To support the increasing research interest in small RNA, CD Genomics is offering the qualified small RNA sequencing service that covers novel small RNA discovery, mutation characterization, and expression profiling of small RNAs by leveraging of advanced NGS technologies and data analysis pipeline.
The Introduction of Small RNA Sequencing
Small RNA species generally include the most common and well-studied microRNA (miRNA), small interfering RNA (siRNA), and piwi-interacting RNA (piRNA), as well as other types of small RNA, such as small nucleolar RNA (snoRNA) and small nuclear RNA (snRNA). Small RNA is a type of lowly abundant, short in length (<200 nt), non-protein-coding RNAs that lack polyadenylation. Small RNA populations can vary significantly among different tissue types and species. Generally, small RNAs are formed by fragmentation of longer RNA sequences with the help of dedicated sets of enzymes and other proteins.
Small RNAs act in gene silencing and post-transcriptional regulation of gene expression. However, small RNA is not sufficient for the induction of RNA inference. It generally needs to form the core of the RNA-protein complex known as RNA-induced silencing complex (RISC). siRNAs can cleave the mRNA in the middle of the mRNA-siRNA duplex, and the resulting mRNA halves are degraded by other cellular enzymes. Unlike the siRNA pathway, miRNA-mediated degradation is initiated by enzymatic removal of the mRNA polyA tail. piRNAs are essential for the development of germ cells. Small RNAs have been demonstrated to be involved in a number of biological processes including development, cell proliferation and differentiation, and apoptosis.
By taking advantage of tremendous output with unprecedented sensitivity and dynamic range, NGS can identify weakly expressed small RNAs as well as quantitatively reveal heterogeneity in length and sequence. NGS is a powerful tool for investigating the function of small RNAs and prediction of potential mRNA target molecules without requiring available reference genomes. Obtaining a premium small RNA sequencing library begins with the isolation of small RNAs by size fractionation using gel electrophoresis selection or silica spin columns from total RNA. Following RNA adapter ligation using a 5’ adenylated DNA adapter with a blocked 3’end, small RNAs are reverse transcribed, amplified by PCR and sequenced. To identify and annotate known miRNAs, the sequencing reads can be mapped to a species-specific database, such as mirWalk and miRBase.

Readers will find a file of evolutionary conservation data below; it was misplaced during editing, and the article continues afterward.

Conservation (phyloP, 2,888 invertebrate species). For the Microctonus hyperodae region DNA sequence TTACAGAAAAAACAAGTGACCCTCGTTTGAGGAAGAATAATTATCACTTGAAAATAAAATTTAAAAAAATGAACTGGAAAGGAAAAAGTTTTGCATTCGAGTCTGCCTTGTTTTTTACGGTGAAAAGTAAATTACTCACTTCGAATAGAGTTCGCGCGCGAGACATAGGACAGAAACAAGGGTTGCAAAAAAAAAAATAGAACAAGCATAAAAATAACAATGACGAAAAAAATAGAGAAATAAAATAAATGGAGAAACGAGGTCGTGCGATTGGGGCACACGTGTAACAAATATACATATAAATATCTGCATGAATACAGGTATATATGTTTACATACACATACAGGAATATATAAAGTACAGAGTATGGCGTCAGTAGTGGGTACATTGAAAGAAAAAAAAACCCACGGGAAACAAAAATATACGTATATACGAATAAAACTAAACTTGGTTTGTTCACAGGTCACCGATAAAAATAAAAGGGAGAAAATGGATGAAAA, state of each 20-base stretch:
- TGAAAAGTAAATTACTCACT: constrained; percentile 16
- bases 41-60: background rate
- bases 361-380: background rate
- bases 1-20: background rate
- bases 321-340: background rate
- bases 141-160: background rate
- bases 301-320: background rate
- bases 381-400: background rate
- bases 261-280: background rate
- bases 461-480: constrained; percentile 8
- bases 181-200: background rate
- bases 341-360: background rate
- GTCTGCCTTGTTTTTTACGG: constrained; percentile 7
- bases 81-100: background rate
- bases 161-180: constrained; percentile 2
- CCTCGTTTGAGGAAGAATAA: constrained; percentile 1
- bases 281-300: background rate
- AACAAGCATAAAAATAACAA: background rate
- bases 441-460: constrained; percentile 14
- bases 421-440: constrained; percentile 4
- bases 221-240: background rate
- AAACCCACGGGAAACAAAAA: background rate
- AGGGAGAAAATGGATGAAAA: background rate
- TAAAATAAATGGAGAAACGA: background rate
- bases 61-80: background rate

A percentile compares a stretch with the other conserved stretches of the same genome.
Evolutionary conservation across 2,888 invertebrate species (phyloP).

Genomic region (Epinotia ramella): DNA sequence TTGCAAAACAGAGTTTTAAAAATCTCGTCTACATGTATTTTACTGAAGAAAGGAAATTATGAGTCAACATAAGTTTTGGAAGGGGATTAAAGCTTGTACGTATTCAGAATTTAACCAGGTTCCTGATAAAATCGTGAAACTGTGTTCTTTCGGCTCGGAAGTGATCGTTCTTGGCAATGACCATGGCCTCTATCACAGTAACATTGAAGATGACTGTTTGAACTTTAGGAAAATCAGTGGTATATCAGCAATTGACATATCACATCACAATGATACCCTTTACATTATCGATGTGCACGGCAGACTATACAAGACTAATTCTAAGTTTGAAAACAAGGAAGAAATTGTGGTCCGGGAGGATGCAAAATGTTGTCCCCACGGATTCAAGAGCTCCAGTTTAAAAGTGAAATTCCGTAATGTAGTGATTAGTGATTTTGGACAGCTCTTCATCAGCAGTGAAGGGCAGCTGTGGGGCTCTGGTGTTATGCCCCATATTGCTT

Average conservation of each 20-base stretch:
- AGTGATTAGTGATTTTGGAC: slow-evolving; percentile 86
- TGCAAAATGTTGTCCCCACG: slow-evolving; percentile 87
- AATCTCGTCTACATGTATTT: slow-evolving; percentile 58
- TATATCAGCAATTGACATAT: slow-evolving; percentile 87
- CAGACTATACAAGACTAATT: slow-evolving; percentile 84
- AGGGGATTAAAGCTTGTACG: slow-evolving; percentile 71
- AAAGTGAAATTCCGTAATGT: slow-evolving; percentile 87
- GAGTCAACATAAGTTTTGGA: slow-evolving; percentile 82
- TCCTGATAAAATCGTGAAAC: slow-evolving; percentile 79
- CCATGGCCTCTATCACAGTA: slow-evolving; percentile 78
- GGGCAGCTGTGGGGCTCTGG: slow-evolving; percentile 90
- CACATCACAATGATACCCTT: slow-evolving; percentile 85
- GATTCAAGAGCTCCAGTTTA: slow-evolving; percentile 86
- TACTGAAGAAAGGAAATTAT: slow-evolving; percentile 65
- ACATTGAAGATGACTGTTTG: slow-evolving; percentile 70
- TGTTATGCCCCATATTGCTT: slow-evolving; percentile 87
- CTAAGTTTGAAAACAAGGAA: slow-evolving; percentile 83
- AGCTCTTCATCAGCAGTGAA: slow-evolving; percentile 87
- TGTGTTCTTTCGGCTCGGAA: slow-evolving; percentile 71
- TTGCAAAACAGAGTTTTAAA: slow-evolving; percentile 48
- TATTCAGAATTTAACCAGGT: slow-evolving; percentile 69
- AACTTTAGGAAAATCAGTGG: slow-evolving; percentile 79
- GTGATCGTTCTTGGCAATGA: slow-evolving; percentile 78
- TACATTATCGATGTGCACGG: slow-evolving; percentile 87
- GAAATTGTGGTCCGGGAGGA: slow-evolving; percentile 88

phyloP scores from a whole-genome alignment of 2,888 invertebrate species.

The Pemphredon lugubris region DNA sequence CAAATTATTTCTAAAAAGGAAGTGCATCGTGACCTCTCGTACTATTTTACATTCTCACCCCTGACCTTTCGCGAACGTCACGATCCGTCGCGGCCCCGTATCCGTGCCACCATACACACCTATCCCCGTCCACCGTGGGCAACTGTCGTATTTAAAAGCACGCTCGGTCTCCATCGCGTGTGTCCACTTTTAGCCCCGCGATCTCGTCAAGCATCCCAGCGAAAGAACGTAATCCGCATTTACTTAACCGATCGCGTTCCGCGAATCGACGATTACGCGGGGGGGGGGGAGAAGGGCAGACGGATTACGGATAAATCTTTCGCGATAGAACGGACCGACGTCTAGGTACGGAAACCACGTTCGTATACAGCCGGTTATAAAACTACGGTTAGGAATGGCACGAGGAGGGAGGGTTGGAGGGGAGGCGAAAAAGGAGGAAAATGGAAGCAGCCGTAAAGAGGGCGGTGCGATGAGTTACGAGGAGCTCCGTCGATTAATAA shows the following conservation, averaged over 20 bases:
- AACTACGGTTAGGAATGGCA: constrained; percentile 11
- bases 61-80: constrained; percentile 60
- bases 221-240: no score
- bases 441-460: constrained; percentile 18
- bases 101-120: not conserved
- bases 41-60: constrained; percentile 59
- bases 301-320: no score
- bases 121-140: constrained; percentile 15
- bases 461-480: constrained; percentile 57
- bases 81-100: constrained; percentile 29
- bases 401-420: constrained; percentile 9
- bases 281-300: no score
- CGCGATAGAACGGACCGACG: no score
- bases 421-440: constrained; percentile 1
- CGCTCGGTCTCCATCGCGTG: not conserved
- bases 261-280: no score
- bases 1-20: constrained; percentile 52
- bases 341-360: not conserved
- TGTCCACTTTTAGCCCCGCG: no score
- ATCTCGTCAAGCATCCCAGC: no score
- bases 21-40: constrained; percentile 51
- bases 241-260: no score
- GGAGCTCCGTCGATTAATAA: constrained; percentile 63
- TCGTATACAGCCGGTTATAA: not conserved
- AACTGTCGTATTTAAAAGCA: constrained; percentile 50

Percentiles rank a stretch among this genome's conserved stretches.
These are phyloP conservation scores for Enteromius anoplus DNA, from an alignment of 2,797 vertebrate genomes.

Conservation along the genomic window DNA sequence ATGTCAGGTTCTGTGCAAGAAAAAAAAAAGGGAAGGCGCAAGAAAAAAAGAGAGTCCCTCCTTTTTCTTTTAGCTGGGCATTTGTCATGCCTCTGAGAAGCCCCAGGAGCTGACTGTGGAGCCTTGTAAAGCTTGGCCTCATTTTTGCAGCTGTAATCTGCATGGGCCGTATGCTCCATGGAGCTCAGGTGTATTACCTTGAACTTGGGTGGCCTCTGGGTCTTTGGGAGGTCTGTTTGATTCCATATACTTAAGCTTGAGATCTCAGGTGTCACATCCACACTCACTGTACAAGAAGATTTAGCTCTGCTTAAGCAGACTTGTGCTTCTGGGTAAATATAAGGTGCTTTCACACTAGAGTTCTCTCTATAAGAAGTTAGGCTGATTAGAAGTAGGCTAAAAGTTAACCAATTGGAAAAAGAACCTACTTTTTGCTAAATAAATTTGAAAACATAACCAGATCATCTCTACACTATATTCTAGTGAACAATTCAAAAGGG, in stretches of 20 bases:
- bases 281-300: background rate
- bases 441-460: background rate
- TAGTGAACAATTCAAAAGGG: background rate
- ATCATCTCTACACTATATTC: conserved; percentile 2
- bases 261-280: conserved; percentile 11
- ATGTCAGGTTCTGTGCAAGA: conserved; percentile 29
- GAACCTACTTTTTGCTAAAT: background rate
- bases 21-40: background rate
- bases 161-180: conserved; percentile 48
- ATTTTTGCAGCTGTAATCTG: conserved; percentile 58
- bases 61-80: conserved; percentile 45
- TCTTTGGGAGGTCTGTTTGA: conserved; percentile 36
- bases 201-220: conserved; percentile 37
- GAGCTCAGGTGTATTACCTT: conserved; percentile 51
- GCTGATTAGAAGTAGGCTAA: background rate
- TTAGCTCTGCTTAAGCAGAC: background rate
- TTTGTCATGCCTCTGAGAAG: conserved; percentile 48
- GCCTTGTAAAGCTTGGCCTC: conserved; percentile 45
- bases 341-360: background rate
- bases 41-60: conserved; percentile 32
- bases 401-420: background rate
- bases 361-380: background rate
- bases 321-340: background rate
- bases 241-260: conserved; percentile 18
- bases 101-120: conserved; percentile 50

Advantages of Small RNA Sequencing
- Small RNA and miRNA profiling
- Understanding how post-transcriptional regulation contributes to the phenotype
- Identifying more unmapped small RNAs and isoforms, as well as novel biomarkers
Small RNA Sequencing Workflow
CD Genomics utilizes the Illumina HiSeq platforms to sequence small RNAs. We have flexible strategies for miRNA (15-30nt) and/or small RNA (30-200nt) discovery and profiling. Our highly experienced expert team executes quality management, following every procedure to ensure confident and unbiased results. The general workflow for small RNA sequencing is outlined below.
|Sample requirements and preparation
We provide customized bioinformatics analysis including:
CD Genomics provides full small RNA sequencing service packages including sample standardization, library preparation, deep sequencing, raw data quality control, genome assembly, and customized bioinformatics analysis. We can tailor this pipeline to your research interest. If you have additional requirements or questions, please feel free to contact us.
1. What is the workflow for data pre-processing?